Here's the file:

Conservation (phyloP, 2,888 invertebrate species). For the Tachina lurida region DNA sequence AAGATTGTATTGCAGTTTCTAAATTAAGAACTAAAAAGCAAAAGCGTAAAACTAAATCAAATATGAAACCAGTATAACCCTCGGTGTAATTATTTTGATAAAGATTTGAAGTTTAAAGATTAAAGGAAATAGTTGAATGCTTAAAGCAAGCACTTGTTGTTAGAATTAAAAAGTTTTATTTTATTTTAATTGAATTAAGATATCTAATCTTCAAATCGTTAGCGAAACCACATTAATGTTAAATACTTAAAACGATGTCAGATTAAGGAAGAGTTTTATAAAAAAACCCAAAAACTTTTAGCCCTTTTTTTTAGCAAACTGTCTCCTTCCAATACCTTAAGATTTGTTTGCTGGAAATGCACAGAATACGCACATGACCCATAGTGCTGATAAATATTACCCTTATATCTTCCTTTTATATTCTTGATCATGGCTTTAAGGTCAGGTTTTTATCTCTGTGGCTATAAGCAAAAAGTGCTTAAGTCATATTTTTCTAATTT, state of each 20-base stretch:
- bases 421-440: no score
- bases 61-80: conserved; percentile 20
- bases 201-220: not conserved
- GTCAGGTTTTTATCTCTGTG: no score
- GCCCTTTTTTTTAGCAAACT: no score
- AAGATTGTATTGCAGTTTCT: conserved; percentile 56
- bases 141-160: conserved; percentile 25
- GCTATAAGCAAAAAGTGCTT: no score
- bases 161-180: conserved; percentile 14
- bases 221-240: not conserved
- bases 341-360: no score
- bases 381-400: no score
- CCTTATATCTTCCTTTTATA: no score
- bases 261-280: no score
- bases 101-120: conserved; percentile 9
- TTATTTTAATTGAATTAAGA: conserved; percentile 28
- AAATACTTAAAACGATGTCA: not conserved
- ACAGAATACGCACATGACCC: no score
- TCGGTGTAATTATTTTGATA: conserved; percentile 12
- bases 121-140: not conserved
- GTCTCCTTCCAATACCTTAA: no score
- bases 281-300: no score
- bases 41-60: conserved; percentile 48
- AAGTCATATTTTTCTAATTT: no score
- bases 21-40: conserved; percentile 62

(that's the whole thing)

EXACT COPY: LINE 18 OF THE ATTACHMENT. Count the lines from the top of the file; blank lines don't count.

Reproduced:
- AAATACTTAAAACGATGTCA: not conserved